We had a lot of people try iPhone based solutions only to come back later and buy a watch because the watch has the versatility to be used in all settings
Past News ReleasesRSS
Bozeman, MT (PRWEB) October 29, 2012
A Polar heart rate monitor has always been synonymous with quality heart rate data and features but in 2012 they took some bold steps forward according to the Heart Rate Watch Company.
"Polar came out with it's first integrated GPS watch, the Polar RC3, it's first iPhone 4S and 5 compatible chest strap the Polar H7 and the smallest ever women's GPS watch the Polar RCX3", says Rusty Squire, President of the Heart Rate Watch Company. He adds, "These were impressive firsts to add to their 35 years of experience and innovation in fitness".
Indeed, the Polar heart rate monitor was around before half the app writers of today were even born, so they have a pretty big head start on University Performance Lab assessment and working with top athletes. This explains why so many world-class athletes use Polar watches to analyze their own training.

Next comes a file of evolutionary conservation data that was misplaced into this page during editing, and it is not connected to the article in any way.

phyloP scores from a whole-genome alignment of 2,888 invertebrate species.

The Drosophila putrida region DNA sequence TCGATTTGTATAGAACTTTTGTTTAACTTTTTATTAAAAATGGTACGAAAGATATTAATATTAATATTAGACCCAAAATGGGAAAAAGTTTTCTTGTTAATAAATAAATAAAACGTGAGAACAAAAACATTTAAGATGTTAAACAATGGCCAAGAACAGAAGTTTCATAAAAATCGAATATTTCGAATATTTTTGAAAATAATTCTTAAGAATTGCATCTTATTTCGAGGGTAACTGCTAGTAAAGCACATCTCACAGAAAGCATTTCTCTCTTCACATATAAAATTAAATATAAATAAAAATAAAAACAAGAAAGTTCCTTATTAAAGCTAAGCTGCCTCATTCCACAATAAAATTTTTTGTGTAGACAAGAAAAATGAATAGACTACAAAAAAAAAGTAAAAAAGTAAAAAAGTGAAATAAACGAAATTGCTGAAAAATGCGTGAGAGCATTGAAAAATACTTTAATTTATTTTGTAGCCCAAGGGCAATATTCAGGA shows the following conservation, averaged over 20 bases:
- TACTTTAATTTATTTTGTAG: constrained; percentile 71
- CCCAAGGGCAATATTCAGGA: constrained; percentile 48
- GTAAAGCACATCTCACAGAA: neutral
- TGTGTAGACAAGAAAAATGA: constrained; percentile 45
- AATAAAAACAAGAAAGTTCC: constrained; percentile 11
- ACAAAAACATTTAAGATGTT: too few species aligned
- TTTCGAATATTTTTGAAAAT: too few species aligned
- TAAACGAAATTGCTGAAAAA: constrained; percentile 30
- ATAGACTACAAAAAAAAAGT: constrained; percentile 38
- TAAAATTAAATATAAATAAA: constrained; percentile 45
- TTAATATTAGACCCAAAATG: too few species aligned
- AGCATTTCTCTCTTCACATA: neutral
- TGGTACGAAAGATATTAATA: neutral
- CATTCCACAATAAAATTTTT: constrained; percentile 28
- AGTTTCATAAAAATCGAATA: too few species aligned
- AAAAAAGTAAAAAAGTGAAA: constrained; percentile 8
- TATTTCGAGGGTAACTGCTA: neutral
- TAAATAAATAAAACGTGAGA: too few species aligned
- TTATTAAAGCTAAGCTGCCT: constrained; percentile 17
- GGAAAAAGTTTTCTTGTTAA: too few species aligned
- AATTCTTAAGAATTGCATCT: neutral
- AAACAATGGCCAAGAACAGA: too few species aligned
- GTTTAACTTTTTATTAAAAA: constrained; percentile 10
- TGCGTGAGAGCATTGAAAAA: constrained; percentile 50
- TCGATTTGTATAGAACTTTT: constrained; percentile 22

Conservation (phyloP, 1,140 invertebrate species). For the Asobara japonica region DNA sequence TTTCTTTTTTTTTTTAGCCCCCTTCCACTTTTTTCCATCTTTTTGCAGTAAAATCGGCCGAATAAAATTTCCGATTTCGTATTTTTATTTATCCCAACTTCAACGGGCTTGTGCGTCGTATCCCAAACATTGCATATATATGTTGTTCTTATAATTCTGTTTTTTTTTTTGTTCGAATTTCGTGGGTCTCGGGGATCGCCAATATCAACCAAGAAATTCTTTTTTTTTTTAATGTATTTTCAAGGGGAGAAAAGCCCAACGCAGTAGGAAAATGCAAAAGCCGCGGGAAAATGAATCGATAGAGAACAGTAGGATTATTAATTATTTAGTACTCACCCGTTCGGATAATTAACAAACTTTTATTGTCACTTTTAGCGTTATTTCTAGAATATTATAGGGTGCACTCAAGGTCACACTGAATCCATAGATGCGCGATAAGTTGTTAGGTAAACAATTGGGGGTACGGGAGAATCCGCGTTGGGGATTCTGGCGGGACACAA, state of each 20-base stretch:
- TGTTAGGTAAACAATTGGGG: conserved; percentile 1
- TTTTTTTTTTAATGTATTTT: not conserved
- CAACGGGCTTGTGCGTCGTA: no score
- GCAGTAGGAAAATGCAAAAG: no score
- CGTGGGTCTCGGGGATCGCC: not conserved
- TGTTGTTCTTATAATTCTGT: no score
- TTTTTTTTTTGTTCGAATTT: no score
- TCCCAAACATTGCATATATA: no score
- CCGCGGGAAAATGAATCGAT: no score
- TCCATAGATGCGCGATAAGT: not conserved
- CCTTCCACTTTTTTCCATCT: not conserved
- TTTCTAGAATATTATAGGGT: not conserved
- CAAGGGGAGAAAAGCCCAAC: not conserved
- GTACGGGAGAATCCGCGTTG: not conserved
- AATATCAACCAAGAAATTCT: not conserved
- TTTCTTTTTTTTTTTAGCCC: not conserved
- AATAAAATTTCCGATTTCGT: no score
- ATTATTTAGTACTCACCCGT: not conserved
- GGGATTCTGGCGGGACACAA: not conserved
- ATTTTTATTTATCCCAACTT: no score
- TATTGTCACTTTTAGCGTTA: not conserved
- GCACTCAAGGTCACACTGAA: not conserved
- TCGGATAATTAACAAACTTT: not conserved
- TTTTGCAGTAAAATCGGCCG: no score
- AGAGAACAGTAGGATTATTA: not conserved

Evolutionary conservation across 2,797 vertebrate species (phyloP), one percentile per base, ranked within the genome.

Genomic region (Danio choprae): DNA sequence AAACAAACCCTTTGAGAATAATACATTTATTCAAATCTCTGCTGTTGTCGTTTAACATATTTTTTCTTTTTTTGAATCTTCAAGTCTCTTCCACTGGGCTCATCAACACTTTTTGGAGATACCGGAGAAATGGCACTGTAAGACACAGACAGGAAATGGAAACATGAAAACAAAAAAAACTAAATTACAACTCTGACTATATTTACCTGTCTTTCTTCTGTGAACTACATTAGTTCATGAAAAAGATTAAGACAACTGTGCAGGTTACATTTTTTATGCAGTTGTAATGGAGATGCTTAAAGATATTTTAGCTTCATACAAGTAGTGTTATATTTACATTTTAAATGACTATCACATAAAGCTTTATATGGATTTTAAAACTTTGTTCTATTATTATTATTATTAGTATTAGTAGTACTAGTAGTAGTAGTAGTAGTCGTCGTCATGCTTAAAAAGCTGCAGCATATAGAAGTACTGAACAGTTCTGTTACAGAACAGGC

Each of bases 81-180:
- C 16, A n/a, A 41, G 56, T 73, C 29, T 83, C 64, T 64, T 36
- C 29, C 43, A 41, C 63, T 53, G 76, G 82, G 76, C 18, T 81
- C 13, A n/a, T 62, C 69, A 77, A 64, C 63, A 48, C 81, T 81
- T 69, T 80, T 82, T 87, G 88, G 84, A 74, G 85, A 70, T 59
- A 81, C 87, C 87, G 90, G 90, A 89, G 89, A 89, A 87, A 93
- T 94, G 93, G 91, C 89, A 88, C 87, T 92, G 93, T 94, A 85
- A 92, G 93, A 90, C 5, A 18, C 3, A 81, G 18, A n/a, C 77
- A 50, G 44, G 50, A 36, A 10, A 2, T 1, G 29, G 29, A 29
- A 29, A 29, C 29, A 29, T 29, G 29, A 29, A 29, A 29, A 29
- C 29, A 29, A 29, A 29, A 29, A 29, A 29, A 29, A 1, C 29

"Polar offers a complete line from top to bottom for gym use, running, cycling and GPS for multisport outdoor athletes", says Squire, adding, "The fact that they went into new areas like the iPhone, integrated GPS and others shows that they believe they are here to stay - Polar isn't always first but they are very deliberate".
Squire also feels that watch based solutions won't be going away anytime soon. "Watches are just too convenient and leave your hands free, about the only place you can say that for an iPhone is on the bike", says Squire. He adds, "We had a lot of people try iPhone based solutions only to come back later and buy a watch because the watch has the versatility to be used in all settings".
Polar also introduced the new Polar soft strap chest strap, which is even more comfortable than the Wearlink, and a new Polar G5 GPS sensor clip that eliminates the need for an armband.
"Next year I would not be surprised to see Polar revamp some of its RS and FT lines", says Squire, adding, "But that is strictly based upon product cycle guesswork".